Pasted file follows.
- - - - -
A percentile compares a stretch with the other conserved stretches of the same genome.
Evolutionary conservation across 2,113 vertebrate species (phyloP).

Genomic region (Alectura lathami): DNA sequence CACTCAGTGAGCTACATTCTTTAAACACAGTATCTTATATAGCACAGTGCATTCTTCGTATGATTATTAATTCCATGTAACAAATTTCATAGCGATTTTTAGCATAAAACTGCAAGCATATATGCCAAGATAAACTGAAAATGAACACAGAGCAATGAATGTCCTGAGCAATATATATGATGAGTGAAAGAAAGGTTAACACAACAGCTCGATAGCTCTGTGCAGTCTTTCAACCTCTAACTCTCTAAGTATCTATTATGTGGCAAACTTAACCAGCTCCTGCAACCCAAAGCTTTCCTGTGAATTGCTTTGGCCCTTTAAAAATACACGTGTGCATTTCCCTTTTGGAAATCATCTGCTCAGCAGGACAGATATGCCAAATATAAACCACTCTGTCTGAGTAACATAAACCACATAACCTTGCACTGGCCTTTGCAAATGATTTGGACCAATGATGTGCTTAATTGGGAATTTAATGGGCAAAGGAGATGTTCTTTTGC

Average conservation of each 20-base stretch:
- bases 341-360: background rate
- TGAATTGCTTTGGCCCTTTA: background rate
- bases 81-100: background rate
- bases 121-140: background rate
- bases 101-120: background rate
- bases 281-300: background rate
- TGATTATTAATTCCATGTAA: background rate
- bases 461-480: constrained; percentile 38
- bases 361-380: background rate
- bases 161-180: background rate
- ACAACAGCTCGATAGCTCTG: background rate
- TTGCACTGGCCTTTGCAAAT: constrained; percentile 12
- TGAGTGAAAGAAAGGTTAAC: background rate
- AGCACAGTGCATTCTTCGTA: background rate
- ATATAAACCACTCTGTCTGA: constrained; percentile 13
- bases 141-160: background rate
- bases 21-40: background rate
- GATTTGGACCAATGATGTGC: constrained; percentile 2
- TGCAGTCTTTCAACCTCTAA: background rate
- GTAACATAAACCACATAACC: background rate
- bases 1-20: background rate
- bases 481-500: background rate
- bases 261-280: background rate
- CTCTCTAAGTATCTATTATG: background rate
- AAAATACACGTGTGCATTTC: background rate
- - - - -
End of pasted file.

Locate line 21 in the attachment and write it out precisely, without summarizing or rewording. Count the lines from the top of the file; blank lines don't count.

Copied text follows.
- bases 21-40: background rate